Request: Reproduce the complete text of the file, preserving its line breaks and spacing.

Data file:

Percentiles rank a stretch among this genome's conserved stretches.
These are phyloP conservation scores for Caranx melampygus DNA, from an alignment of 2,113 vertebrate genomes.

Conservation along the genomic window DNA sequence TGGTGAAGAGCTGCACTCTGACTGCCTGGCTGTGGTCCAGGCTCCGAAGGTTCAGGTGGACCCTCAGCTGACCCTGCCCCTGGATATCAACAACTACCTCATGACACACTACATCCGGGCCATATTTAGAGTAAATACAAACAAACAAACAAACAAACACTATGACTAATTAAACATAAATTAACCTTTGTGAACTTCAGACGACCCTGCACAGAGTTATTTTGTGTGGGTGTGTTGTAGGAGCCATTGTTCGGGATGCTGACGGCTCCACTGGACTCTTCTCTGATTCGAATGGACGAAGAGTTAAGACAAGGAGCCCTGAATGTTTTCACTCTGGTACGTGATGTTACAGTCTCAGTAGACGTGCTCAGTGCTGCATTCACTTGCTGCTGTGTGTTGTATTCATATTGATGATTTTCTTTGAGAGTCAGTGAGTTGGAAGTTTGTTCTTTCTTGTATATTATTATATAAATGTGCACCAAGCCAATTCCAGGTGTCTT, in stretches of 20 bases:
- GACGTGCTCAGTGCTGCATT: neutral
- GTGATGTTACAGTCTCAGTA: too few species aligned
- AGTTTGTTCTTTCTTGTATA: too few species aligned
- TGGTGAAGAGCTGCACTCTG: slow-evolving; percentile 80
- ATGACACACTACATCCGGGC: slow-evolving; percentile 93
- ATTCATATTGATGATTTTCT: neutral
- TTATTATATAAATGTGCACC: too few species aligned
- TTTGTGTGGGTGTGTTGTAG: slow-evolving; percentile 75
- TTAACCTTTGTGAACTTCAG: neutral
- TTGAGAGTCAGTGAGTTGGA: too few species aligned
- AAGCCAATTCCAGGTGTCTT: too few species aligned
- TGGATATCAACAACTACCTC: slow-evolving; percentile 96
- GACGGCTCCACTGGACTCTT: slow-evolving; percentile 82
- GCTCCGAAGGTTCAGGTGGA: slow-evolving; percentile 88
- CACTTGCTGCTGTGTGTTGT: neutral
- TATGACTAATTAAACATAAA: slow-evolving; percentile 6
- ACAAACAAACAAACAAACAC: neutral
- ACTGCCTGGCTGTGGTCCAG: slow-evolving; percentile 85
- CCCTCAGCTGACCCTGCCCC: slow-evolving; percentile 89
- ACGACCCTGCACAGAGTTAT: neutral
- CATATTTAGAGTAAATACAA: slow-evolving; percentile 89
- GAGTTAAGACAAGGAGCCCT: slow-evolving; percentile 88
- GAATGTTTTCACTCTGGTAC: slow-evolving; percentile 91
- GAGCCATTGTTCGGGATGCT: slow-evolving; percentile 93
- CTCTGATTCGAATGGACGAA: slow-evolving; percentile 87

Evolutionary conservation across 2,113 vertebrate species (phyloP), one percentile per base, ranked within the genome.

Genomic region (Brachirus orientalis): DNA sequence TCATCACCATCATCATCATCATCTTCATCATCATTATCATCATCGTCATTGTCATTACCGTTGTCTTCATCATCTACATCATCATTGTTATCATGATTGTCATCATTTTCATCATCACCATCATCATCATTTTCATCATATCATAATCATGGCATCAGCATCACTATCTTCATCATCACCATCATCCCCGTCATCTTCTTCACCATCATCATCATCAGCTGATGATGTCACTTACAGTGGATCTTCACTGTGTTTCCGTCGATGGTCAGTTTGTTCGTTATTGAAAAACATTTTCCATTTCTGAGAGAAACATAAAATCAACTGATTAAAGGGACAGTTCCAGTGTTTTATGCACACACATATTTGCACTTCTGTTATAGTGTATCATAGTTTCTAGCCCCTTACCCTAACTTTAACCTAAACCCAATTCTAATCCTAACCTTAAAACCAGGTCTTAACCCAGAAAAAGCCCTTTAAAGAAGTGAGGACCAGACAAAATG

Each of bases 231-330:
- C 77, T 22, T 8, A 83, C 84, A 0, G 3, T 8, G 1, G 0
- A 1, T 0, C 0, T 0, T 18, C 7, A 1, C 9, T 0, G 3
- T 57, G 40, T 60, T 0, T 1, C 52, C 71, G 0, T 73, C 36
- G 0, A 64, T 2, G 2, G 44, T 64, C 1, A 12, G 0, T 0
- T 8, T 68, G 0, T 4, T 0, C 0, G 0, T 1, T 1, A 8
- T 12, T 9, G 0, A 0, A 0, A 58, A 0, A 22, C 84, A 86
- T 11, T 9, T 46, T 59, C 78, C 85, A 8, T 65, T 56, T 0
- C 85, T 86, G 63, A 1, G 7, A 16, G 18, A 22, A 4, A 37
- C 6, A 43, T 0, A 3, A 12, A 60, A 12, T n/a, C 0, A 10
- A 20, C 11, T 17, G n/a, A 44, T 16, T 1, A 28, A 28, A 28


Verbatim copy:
Percentiles rank a stretch among this genome's conserved stretches.
These are phyloP conservation scores for Caranx melampygus DNA, from an alignment of 2,113 vertebrate genomes.

Conservation along the genomic window DNA sequence TGGTGAAGAGCTGCACTCTGACTGCCTGGCTGTGGTCCAGGCTCCGAAGGTTCAGGTGGACCCTCAGCTGACCCTGCCCCTGGATATCAACAACTACCTCATGACACACTACATCCGGGCCATATTTAGAGTAAATACAAACAAACAAACAAACAAACACTATGACTAATTAAACATAAATTAACCTTTGTGAACTTCAGACGACCCTGCACAGAGTTATTTTGTGTGGGTGTGTTGTAGGAGCCATTGTTCGGGATGCTGACGGCTCCACTGGACTCTTCTCTGATTCGAATGGACGAAGAGTTAAGACAAGGAGCCCTGAATGTTTTCACTCTGGTACGTGATGTTACAGTCTCAGTAGACGTGCTCAGTGCTGCATTCACTTGCTGCTGTGTGTTGTATTCATATTGATGATTTTCTTTGAGAGTCAGTGAGTTGGAAGTTTGTTCTTTCTTGTATATTATTATATAAATGTGCACCAAGCCAATTCCAGGTGTCTT, in stretches of 20 bases:
- GACGTGCTCAGTGCTGCATT: neutral
- GTGATGTTACAGTCTCAGTA: too few species aligned
- AGTTTGTTCTTTCTTGTATA: too few species aligned
- TGGTGAAGAGCTGCACTCTG: slow-evolving; percentile 80
- ATGACACACTACATCCGGGC: slow-evolving; percentile 93
- ATTCATATTGATGATTTTCT: neutral
- TTATTATATAAATGTGCACC: too few species aligned
- TTTGTGTGGGTGTGTTGTAG: slow-evolving; percentile 75
- TTAACCTTTGTGAACTTCAG: neutral
- TTGAGAGTCAGTGAGTTGGA: too few species aligned
- AAGCCAATTCCAGGTGTCTT: too few species aligned
- TGGATATCAACAACTACCTC: slow-evolving; percentile 96
- GACGGCTCCACTGGACTCTT: slow-evolving; percentile 82
- GCTCCGAAGGTTCAGGTGGA: slow-evolving; percentile 88
- CACTTGCTGCTGTGTGTTGT: neutral
- TATGACTAATTAAACATAAA: slow-evolving; percentile 6
- ACAAACAAACAAACAAACAC: neutral
- ACTGCCTGGCTGTGGTCCAG: slow-evolving; percentile 85
- CCCTCAGCTGACCCTGCCCC: slow-evolving; percentile 89
- ACGACCCTGCACAGAGTTAT: neutral
- CATATTTAGAGTAAATACAA: slow-evolving; percentile 89
- GAGTTAAGACAAGGAGCCCT: slow-evolving; percentile 88
- GAATGTTTTCACTCTGGTAC: slow-evolving; percentile 91
- GAGCCATTGTTCGGGATGCT: slow-evolving; percentile 93
- CTCTGATTCGAATGGACGAA: slow-evolving; percentile 87

Evolutionary conservation across 2,113 vertebrate species (phyloP), one percentile per base, ranked within the genome.

Genomic region (Brachirus orientalis): DNA sequence TCATCACCATCATCATCATCATCTTCATCATCATTATCATCATCGTCATTGTCATTACCGTTGTCTTCATCATCTACATCATCATTGTTATCATGATTGTCATCATTTTCATCATCACCATCATCATCATTTTCATCATATCATAATCATGGCATCAGCATCACTATCTTCATCATCACCATCATCCCCGTCATCTTCTTCACCATCATCATCATCAGCTGATGATGTCACTTACAGTGGATCTTCACTGTGTTTCCGTCGATGGTCAGTTTGTTCGTTATTGAAAAACATTTTCCATTTCTGAGAGAAACATAAAATCAACTGATTAAAGGGACAGTTCCAGTGTTTTATGCACACACATATTTGCACTTCTGTTATAGTGTATCATAGTTTCTAGCCCCTTACCCTAACTTTAACCTAAACCCAATTCTAATCCTAACCTTAAAACCAGGTCTTAACCCAGAAAAAGCCCTTTAAAGAAGTGAGGACCAGACAAAATG

Each of bases 231-330:
- C 77, T 22, T 8, A 83, C 84, A 0, G 3, T 8, G 1, G 0
- A 1, T 0, C 0, T 0, T 18, C 7, A 1, C 9, T 0, G 3
- T 57, G 40, T 60, T 0, T 1, C 52, C 71, G 0, T 73, C 36
- G 0, A 64, T 2, G 2, G 44, T 64, C 1, A 12, G 0, T 0
- T 8, T 68, G 0, T 4, T 0, C 0, G 0, T 1, T 1, A 8
- T 12, T 9, G 0, A 0, A 0, A 58, A 0, A 22, C 84, A 86
- T 11, T 9, T 46, T 59, C 78, C 85, A 8, T 65, T 56, T 0
- C 85, T 86, G 63, A 1, G 7, A 16, G 18, A 22, A 4, A 37
- C 6, A 43, T 0, A 3, A 12, A 60, A 12, T n/a, C 0, A 10
- A 20, C 11, T 17, G n/a, A 44, T 16, T 1, A 28, A 28, A 28